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CFP: Educational Innovations in Countries Around the World

January 5, 2013 Leave a comment

SPU-Campus-Signa

The Center for Global Curriculum Studies of Seattle Pacific University announces its Fifth Biennial Symposium: Educational Innovations in Countries around the World.  The Symposium will be held on the campus of Seattle Pacific University and on Whidbey Island, located near Seattle on the Puget Sound. The dates of the Symposium are 1-3 July, 2013. Interested individuals are invited to submit proposals in the form of an abstract of 100-200 words in any of the following categories:

  • Curriculum and Instruction
  • K-12 Education
  • Higher Education
  • Educational Policy
  • Educational Administration
  • Comparative Education
  • Global Education
  • Educational Technology
  • Distance Learning

Abstracts should be submitted electronically and are due no later than March 15, 2013.  Submissions should be sent to:

Arthur K. Ellis, Director
Center for Global Curriculum Studies
Seattle Pacific University
aellis@spu.edu

Seattle Pacific University is located on Queen Anne Hill in the City of Seattle, Washington.  Access to downtown with it world-famous Pike Place Market and other waterfront attractions is readily available through convenient bus service.  Participants are invited to stay either at dormitory accommodations on campus or at any of a number of nearby hotels. Conference registration is $350, which includes dormitory accommodation and most meals. A cultural program is planned which includes a day trip by ferry to Whidbey Island with its pioneer settlements and beautiful ocean beaches.

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Symposium: Educational Innovations and Reform in Countries around the World

December 27, 2010 2 comments

June 29-30 and July 1, 2011 — Seattle Pacific University — Seattle, Washington

This three-day symposium will feature 25-30 presenters from around the world who will speak to innovations and reforms in their respective countries.  Using a roundtable format, the symposium allows presenters 30 minutes to present their papers, followed by dialogue and Q & A session. Certain papers will qualify for publication in an edited edition of the symposium proceedings.

We invite you to present a paper on certain aspects of educational innovation or reform that is taking place or planned in your country and/or at your institution. The deadline for submitting a paper proposal is January 31,  2011. Proposals should be limited to one or two paragraphs that explain the gist of the proposed paper.  Formal papers are due May 15, 2011. Papers should be no longer than 12 double-spaced pages with bibliography.

Registration cost for the symposium is $435, which also includes most meals. Nearby hotels are available at reduced rates, and registrants will be given assistance in making their reservations.

Summer is a splendid time of year to visit Seattle. Included in registration costs is a cultural program featuring Native American traditional ceremonies and foods.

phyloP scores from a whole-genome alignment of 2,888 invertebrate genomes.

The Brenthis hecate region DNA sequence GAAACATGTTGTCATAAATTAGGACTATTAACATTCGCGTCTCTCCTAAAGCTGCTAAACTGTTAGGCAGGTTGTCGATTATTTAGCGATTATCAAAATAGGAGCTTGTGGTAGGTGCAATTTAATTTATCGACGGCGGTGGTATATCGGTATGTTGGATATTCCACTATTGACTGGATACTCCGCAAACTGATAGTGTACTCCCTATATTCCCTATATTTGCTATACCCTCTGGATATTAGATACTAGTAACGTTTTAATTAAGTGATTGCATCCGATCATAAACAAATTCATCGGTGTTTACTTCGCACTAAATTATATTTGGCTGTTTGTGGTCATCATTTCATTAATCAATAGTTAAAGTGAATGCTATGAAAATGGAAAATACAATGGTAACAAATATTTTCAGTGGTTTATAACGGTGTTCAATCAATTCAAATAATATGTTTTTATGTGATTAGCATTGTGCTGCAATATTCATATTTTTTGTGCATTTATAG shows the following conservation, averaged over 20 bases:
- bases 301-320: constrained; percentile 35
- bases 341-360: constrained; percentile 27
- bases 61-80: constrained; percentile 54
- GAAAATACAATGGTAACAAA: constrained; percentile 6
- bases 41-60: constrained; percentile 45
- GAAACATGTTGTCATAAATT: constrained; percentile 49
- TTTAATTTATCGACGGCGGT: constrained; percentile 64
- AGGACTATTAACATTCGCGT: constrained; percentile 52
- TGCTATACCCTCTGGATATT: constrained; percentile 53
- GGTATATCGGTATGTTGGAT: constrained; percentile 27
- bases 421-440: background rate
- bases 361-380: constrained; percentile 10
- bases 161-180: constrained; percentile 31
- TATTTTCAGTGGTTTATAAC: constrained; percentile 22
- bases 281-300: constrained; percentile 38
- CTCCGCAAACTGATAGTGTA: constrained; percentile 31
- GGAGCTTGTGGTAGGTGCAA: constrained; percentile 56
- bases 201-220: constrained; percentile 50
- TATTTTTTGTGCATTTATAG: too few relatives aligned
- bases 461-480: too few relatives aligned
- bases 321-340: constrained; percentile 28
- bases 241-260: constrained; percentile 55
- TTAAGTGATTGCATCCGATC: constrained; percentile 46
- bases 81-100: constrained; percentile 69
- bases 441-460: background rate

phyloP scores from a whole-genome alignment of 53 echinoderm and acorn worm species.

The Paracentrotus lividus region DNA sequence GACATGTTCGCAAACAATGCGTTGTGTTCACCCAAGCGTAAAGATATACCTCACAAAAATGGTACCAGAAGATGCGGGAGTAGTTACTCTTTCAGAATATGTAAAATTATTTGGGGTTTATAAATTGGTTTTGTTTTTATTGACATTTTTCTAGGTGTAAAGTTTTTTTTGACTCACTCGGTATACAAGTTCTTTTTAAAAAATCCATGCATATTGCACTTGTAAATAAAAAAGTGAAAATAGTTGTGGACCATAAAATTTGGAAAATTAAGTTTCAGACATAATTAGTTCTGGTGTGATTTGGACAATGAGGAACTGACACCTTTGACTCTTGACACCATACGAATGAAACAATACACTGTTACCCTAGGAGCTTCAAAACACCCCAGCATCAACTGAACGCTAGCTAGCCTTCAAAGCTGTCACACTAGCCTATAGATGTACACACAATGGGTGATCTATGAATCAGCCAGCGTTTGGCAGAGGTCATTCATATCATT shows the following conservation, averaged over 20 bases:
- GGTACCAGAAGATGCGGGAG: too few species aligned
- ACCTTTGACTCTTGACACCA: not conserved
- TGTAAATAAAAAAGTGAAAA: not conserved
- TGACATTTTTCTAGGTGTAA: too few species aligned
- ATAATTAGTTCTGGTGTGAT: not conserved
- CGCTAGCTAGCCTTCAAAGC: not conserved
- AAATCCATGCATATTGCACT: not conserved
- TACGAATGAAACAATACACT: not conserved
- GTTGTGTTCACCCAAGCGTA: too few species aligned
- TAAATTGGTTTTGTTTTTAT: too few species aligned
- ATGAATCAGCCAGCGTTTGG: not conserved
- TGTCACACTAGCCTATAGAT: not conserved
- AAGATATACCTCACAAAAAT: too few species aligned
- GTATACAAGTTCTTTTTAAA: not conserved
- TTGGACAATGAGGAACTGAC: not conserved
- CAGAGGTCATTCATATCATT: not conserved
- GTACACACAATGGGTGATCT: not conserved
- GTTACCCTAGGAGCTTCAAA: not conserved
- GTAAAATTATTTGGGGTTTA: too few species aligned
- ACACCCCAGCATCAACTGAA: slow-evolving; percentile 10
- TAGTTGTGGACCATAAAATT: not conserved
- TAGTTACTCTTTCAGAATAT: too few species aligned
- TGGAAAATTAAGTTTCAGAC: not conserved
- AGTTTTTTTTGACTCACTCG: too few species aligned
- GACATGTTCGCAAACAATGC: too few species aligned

For more information contact: Arthur Ellis, Professor of Education and Director of the Center for Global Curriculum Studies (CGCS) at Seattle Pacific University. aellis@spu.edu

Ten Etiquette Twips for Conference Tweeters

August 1, 2009 4 comments

After attended several conferences this year where tweeting was not only allowed but encouraged, I thought that it might be helpful to develop some “twips” for tweeting at a conference. More than anything, this list was created to help me reflect on how I can be a more productive member of the community at this year’s MERLOT International Conference in San Jose.

  1. Be courteous to those sitting around you. Even at a technology conference, there are attendees who are distracted by the use of laptops and smart phones.
  2. Send only one or two Updates from a session. Share a twugget not a twanscript.
  3. Use Updates to ask any questions you have about a session topic or the conference in general. There are no quotos on inquiry-based Updates.
  4. Answer other participants questions using @username in Replies so the person asking a question can see the response under Mentions or @username.
  5. Include URLs to important content shared by presenters in your Updates. Be sure to use a URL shortening application (e.g. http:// tinyurl.com)  to reduce the total number of characters.
  6. Include the conference hash tag, (e.g. #MIC09) on all conference-relate Updates to help others find and organize content for their Personal Learning Networks.
  7. Retweet (RT) valuable Updates from other participants letting the Twitterverse know that an important idea has been shared.
  8. Write concise updates. It’s hard to ReTweet Updates that use all or most of the 140-character limit.
  9. Avoid writing cryptic Updates. Texting is for kids.
  10. Golden Twip: Tweet only what is appropriate to stand and say during a conference session. A critique of a presenter’s delivery skills (e.g. “David Wicks is just reading his slides. Boring!”) should be saved for the official session evaluation form.

Do you have any recommendations on changes that should be made to this list? I will be sharing it as part of pre-conference webinar, How to Twitter about the MERLOT International Conference.

Happy tweeting at your next conference!

David
@dwicksspu

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